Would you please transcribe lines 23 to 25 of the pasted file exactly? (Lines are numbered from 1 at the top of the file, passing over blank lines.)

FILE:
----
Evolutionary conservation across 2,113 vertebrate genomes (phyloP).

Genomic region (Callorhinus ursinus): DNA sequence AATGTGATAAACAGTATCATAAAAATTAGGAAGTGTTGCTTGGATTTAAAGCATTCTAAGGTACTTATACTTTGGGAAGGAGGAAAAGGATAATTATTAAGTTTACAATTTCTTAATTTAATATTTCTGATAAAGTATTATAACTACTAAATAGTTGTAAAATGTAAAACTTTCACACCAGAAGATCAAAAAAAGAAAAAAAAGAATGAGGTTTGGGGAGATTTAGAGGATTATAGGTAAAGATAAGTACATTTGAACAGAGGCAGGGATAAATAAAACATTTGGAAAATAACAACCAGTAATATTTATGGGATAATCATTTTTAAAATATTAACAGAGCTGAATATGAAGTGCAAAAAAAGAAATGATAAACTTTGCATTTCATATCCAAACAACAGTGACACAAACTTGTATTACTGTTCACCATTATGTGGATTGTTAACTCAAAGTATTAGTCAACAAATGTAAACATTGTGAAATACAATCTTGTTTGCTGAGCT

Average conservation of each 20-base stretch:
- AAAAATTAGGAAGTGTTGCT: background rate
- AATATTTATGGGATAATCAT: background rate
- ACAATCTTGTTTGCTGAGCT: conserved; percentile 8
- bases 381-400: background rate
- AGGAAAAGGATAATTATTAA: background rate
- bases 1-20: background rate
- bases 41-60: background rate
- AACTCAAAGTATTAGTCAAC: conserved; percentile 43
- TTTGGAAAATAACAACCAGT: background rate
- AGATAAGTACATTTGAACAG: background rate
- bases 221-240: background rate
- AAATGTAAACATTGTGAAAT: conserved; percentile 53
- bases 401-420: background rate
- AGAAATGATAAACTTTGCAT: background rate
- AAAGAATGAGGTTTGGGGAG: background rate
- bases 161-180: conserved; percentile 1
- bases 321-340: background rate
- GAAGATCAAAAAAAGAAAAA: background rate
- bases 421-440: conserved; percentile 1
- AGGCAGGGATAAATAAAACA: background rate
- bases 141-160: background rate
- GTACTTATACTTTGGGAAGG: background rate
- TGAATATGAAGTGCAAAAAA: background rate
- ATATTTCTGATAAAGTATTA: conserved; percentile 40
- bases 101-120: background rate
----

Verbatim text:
- AGGCAGGGATAAATAAAACA: background rate
- bases 141-160: background rate
- GTACTTATACTTTGGGAAGG: background rate